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Greater Wellington Helps Fish Migrate By Identifying 660 Barriers In Kapiti Coast Rivers And Streams

Greater Wellington has identified 660 fish passage barriers in Kāpiti Coast waterways across public and private land, a project that involved active involvement from local iwi to ensure our native freshwater fish can migrate and spawn.

Our region’s waterways are home to around 20 species of native freshwater fish, and most of these species need to be able to move freely between the sea and freshwater in order to complete their lifecycle. Unfortunately, some man-made barriers in waterways can stop fish from accessing suitable habitat, resources and completing their lifecycles.

This project employed seven rangatahi to work alongside a field expert to gain access to range of waterways in the Kāpiti Coast to collect data on instream structures and determine if they present a barrier to fish passage.

Greater Wellington environmental science senior advisor and project manager, Penny Fairbrother says Greater Wellington had an amazing response from many private landowners with waterways on their property who were keen to get on board and help their local fish.

“164 private property assessments were completed, and around 68% of the fish barriers the team identified fall into the medium to high risk categories for fish passage,” says Penny.

“Predominantly, high risk barriers are culverts or pipes that have a high drop until meeting the water. Out of the 165 high-risk barriers assessed, 155 were culverts.”

“It was essential that we investigated fish barriers from a catchment, bigger picture scale because waterways are all interconnected, rivers and streams make up entire systems for fish migration,” says Penny.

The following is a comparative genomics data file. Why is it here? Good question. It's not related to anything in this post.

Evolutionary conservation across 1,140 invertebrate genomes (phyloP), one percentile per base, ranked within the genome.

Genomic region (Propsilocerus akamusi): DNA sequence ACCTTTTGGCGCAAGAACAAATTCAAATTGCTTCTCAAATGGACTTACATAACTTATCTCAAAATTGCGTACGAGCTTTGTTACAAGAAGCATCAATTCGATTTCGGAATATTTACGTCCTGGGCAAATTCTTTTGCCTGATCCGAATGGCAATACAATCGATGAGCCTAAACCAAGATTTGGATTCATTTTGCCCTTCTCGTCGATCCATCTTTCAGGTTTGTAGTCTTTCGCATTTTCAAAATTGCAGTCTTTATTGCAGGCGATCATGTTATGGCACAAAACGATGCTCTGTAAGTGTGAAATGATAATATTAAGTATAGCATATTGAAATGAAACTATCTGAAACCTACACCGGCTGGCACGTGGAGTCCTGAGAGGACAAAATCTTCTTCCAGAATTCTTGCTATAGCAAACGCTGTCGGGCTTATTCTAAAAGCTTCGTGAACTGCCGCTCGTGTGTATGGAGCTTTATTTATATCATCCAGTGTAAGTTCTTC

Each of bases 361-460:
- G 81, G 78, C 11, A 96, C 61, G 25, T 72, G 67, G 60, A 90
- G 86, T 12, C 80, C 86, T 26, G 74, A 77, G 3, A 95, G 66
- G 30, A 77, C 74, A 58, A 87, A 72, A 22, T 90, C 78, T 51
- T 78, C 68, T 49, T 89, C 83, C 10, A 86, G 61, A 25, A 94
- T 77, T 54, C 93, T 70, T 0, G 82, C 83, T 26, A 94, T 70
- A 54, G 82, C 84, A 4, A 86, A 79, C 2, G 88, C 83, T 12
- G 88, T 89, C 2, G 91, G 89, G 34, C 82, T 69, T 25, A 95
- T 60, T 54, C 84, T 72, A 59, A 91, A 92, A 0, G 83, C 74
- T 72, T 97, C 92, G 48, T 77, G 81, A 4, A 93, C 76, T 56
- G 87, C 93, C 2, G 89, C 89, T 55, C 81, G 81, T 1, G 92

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Information collected on fish barriers will help to prioritise future work on public and private land to remove or fix the barriers, and help native fish to migrate.

“Currently, Greater Wellington is developing an action to remediate fish barriers, and we’re seeking government funding to help so this work is important to understanding and prioritising the worst affected areas,” says Penny.

This is a partner project with Ngāti Toa Rangatira, Te Ātiawa ki Whakarongotai and Ngā Hapū o Ōtaki.

Greater Wellington Kapiti Coast councillor Penny Gaylor says, “We want to say a big thank you to everyone who worked with our team on this project, you’ve helped make a difference to the environment in your backyard and beyond!”

“With around 70% of native fish species at risk of, or threatened by extinction – projects like these are crucial to protecting our fish populations and supporting our region’s biodiversity,” adds Cr Gaylor.

For more information on fish barriers, visit: http://www.gw.govt.nz/providing-fish-passage/

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